I had not seen but two mature bucks this season. One opening morning, and I passed him, that was killed by another member that evening. Beautiful wide nine point that was 7 or 8 years old. The other was a management eight that I hadn't seen since September and it was taken by that same other lease member. Just to be fair and honest he is a great guy and knows the deer on the lease well and shoots appropriately. Me, well I have a tendency to hesitate.
I didn't have near as much time to hunt this season due to family and medical issues. Not to mention going back to work so I tried to focus more on enjoying the time there and took what was offered. A nice management eight,
A doe and several pigs. However I didn't even have any pics of mature bucks and even doe pics were after hours only. It seemed my numbers of deer were down this season and probably mostly due to warmer temps, plenty of rain and lots of good green growth for them to feed on and keep them healthy. Regardless I felt like I was having a more relaxed and enjoyable season.
Work got slow and I told my helper he would be off between Christmas and New Years to enjoy his family and I went to the lease. Even though my hands are extremely sore from the surgeries I could still manage a few accurate shots on target so the hunt was on. Arriving late Sunday evening I set up camp and got rest for the morning hunt which was disappointing to say the least. Slow movement and small bucks only. However Monday evening was quite active. I had the right wind to sit at my feeder with no pen and I was in a quad-pod 8' off the ground when a nice mature ten point I had previously not seen walked in and fed. Huge body but the rack was mid 120s at best and I felt that with another year and a good growing season he could make 140 when he is six years old next fall. So as a friend came into camp and we ate dinner I questioned my decision. Tuesday morning was slow as well and that proved to be a pattern all week. However the wind changed and I decided to sit my primary set up and saw several little deer and a nice four year old ten that will be nice in a couple of seasons. Then, as the sun was setting I looked over my shoulder, and there was a wide, really wide buck. He never went to the feeder but walked up within 15 yards and offered a broadside shot. I was trying to decide if he was old enough and by the time I decided to shoot him he decided it was time to wander off and I was left a second night to question my decision.
After a slow Wednesday morning hunt I got around to looking at camera cards and found the wide buck had spent a lot of time the evening before at my other feeder and had twice visited my set up in December. Also the pics revealed he was indeed mature and if I got an op, which I doubted, I would probably take him.
And then, for the next three hunts, nothing.
New years eve was here and I had to fill a protein feeder on the way to stand. The wind was back around, although weakly, so I could set my secondary set up and I got there early dumping a gallon of protein on the ground in front of the feeder. I climbed up in the stand and sat waiting for the feeder to throw at 4:15. At 3:45 I got a text from my wife to call her so I climbed down from the tripod and snuck out to the road where I spent 15 minutes on a conference call. Hurrying back to stand, knowing it would go off in 10 minutes, I spied a couple of bucks already eating the protein I had put out. One was the wide buck from Tuesday. I was devastated. Knowing if I spooked them off I wouldn't see him again, but knowing the wind was wrong to sit my other set up I made the decision to spook them off and hope against hope. So I slung a couple of rocks up through the trees and they looked in that direction and ran off to the north. I climbed into my stand dejected, believing I had blown my chance. A quick 5 minutes later the feeder went off and the small bucks trickled in and were chowing down without a clue. At 4:25 I see a wide buck coming through the oaks and couldn't believe he had returned. However he was nervous and not presenting a shot. Then the feeder went off for the second spin at 4:30 and he ran off again. Five minutes later he was back. Came in broadside at 25 yards. Buck fever gripped me and I had all I could do to hold the 20 yard pin half way up the crease in his shoulder and focus on sight picture, trigger squeeze and follow through but when the arrow hit him it was spot on. He jumped and mule kicked, turned and mule kicked again, dislodging the arrow, and was gone. No crash, no drop and flop, just the sounds of his and the other five or six little bucks hooves stampeding away. In my mind I questioned why half my arrow was only half way in the deer. But the placement was good so I immediately grabbed my quiver and climbed down still shaking so bad I almost fell. At the feeder I found the arrow on the ground nocturnal glowing and this . . .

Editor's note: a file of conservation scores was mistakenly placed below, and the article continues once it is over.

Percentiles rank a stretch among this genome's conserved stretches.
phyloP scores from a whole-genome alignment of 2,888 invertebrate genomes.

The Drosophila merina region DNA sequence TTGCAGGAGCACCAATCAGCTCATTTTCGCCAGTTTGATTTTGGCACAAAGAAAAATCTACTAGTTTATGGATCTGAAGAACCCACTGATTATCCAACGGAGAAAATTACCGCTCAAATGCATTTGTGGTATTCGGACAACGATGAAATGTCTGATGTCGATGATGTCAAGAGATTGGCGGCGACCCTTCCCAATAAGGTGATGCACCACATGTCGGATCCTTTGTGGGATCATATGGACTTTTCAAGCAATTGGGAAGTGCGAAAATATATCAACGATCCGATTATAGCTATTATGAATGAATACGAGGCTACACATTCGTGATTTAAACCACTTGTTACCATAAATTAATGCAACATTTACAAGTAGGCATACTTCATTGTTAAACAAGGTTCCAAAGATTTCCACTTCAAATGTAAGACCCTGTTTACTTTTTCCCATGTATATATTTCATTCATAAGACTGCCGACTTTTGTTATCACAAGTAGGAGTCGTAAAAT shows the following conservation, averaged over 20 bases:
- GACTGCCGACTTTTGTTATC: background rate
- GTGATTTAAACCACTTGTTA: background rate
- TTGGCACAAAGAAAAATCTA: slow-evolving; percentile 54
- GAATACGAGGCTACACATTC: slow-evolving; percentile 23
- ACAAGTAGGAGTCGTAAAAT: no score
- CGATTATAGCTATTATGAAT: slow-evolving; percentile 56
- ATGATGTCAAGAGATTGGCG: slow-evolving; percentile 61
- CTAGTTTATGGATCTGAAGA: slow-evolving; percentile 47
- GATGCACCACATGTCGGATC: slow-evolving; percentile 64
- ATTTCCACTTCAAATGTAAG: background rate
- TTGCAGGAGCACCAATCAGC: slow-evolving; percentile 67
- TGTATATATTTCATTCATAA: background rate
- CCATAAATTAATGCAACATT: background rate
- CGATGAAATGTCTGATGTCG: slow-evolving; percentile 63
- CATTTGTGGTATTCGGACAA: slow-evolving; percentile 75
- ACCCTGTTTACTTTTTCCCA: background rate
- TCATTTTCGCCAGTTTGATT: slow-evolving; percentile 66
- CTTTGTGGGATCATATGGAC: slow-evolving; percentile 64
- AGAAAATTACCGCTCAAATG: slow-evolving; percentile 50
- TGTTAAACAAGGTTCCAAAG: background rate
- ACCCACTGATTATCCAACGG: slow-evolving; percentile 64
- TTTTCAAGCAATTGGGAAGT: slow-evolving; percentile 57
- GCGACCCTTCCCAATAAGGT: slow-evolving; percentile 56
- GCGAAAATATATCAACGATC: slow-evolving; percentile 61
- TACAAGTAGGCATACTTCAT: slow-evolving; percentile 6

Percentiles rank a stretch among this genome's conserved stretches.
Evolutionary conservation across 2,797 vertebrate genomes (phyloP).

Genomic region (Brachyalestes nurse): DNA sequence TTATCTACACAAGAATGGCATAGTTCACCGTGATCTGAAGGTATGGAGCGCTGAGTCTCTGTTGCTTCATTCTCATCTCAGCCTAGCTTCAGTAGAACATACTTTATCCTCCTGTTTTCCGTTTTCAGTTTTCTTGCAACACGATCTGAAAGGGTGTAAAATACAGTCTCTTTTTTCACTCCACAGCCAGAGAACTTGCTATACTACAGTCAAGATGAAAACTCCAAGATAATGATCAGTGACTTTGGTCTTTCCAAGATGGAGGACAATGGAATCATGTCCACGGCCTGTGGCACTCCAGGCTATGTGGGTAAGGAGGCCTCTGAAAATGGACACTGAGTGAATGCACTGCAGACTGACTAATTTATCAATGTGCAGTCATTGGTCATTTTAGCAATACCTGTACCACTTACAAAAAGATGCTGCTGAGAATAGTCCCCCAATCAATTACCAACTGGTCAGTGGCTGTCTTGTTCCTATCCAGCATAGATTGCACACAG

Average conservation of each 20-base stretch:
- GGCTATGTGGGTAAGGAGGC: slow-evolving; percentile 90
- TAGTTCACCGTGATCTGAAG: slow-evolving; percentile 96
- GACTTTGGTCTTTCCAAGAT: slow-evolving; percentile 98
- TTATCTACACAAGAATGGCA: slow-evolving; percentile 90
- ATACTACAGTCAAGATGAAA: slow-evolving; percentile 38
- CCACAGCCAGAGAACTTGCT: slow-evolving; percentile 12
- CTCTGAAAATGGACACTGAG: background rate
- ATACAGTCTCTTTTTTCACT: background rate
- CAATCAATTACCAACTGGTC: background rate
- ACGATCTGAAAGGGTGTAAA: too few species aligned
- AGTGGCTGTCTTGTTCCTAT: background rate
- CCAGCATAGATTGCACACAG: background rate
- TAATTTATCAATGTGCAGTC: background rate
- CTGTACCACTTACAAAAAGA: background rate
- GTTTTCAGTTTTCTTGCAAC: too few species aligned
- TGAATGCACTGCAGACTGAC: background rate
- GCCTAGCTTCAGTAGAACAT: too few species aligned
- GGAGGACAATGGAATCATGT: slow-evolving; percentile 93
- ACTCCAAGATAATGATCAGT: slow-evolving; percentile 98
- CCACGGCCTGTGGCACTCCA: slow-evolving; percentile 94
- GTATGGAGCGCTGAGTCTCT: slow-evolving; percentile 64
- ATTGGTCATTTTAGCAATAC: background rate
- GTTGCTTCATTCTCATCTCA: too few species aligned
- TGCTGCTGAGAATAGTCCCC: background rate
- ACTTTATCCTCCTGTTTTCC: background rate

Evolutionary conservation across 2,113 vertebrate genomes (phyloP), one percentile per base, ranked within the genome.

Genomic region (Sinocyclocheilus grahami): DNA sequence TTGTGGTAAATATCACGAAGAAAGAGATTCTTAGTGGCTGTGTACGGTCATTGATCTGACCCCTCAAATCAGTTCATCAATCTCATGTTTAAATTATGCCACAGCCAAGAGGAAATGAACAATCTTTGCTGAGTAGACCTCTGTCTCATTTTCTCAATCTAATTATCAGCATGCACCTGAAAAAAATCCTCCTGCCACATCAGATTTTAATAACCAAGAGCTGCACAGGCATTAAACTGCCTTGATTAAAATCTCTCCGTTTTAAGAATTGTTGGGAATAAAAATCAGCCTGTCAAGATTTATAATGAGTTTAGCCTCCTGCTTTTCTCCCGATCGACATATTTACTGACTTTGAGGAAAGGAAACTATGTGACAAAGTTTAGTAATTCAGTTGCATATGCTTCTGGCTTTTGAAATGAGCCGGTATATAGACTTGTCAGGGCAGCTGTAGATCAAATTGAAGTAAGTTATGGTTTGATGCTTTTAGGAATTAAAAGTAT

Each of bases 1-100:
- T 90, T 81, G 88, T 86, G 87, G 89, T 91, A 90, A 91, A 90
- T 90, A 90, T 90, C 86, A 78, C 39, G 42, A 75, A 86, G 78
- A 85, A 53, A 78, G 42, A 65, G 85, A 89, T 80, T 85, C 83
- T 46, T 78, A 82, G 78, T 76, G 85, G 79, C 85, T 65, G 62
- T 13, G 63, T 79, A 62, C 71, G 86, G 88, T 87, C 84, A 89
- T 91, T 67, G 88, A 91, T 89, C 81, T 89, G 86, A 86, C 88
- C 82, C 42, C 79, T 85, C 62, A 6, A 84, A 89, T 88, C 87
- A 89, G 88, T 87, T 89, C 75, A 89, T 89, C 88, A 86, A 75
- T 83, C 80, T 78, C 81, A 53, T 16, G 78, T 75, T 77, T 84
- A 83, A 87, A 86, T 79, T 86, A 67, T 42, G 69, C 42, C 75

Twenty yards away along a stream of blood I found this . . .
And twenty yards further past I could see this . . .
The arrow had gone through his heart and out into the leg bone on the opposite shoulder which stopped the penetration. This buck is my personal best archery deer and my widest deer overall at 21 3/8" inside. Although I ended the season with two unfilled doe tags I would say it turned out pretty well.